This article is concerned with the question of unhealthy postponement of things. Psychologists name this process procrastination. The authors of the article state the main criteria of this phenomenon, give a classification proposed by some scientist and discourse on the question of treatment of procrastination in modern life.
In the modern world, we often face such a problem as lack of time for completing tasks in different areas of life, communicating with other people or incorporating ideas planned in advance. Undoubtedly, for being highly efficient one needs to use such a precious resource as time rationally. However, many people cannot use it properly and suffer from a habit called «postponement». Some people delude themselves and find excuses in order not to face difficulties. Instead of making their plans come true, they postpone them and waste time on things that require no mental or physical power. Many psychologists and philosophers call such condition procrastination. In consequence, plans may come true at the last minute or they remain undone.
For the first time the term «procrastination» was used by P. Ringenbakh in 1977. Nowadays this phenomenon is becoming widespread. Procrastination has many reasons and results. Many people know a famous phrase of B. Franklin: «Never put off till tomorrow what you can do today». In the article «The concept of productive procrastination is a myth», the author says that meta analyses of the research have shown that procrastination can be tied to low self-control, poor performance, and small manifestations of well-being. Procrastinators often struggle with feelings of guilt, stress, self-blame and their relationship with people can be strained, especially if procrastination is chronic.
Procrastination always involves negative consequences. P. Steel says in his article «The Nature of Procrastination: A Meta-Analytic and Theoretical Review of Quintessential Self-Regulatory Failure» that postponement of affairs is always followed by negative experiences. It often happens that the person, having faced harmful influence of procrastination once, will experience this feeling in future situations again. This phenomenon of postponement of plans turns into a habit. P. Steel also states that procrastination means that one prefers some task or plan to the other in spite of the need to complete the first one.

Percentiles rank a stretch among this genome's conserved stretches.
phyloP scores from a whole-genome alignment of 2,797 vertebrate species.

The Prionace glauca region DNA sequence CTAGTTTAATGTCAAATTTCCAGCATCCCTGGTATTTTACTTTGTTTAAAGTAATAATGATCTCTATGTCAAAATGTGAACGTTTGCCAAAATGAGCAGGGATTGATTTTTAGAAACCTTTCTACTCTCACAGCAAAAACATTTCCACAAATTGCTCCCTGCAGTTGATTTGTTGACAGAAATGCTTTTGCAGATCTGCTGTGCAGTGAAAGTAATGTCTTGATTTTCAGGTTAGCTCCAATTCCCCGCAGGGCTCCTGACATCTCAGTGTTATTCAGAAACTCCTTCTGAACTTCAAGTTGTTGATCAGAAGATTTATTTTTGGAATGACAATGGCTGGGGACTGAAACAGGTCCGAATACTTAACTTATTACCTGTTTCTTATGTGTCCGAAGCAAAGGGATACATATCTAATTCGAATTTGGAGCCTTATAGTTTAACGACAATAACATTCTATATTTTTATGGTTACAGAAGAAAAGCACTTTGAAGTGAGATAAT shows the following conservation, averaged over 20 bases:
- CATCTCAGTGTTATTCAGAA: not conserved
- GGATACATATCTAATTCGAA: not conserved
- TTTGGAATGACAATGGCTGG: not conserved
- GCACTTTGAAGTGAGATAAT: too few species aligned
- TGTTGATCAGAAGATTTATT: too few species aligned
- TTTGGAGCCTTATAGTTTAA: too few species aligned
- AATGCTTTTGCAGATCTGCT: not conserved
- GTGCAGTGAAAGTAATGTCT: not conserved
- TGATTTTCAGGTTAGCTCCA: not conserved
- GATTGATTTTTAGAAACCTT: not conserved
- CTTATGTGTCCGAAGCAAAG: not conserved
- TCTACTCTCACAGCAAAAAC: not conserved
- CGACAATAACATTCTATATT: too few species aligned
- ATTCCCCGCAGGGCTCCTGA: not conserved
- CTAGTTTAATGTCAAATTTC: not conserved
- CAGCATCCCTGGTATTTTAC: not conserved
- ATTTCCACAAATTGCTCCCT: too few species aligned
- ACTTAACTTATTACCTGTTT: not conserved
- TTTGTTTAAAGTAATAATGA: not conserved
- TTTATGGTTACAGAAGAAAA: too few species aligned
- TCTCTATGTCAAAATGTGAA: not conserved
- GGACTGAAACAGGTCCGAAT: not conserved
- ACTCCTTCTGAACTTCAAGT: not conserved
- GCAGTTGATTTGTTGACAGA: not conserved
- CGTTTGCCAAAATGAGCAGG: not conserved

Procrastinators are typically flexible people, they tolerate stress well and know how to improvise in complicated situations. Deadline force them to work at peak efficiency and make decisions that they would usually put off. At deadline moments, procrastinators have the highest working capacity. They typically favor instant gratification and everything else is a problem of «tomorrow». In most cases, work is executed in a poor way.
Chu A.H.C., Choi suggests classification of procrastinators. He divides them into active and passive ones. The first type of people postpones the tasks performance in spite of various warning, and the second one postpones things intentionally, because it makes him or her work comfortably in stress conditions. T. Pychyl, a psychology professor and director of the Procrastination Research Group at Carleton University, states that the researchers who promote «active procrastination» or deliberate delay of work say it can lead to higher performance of their plans and tasks, and improves health .
So, is there a treatment for procrastination and should it be treated at all? To date, psychologists have no single answer on this question. However, it is necessary to find out whether this habit is a consequence of a more severe psychological problem – depression or anxiety. Slight procrastination is typical for many people, and in order to get rid of it, one should simply stop being lazy or stop doing things absolutely perfectly. In case of hard cases of procrastination, one should remember that it can keep developing and might lead to permanent sense of guilt.
4.Chu A.H.C., Choi J.N. Rethinking procrastination: Positive effects of «active» procrastination behavior on attitudes and performance // Journal of Social Psychology. – 2005. – № 14. – P. 245–264.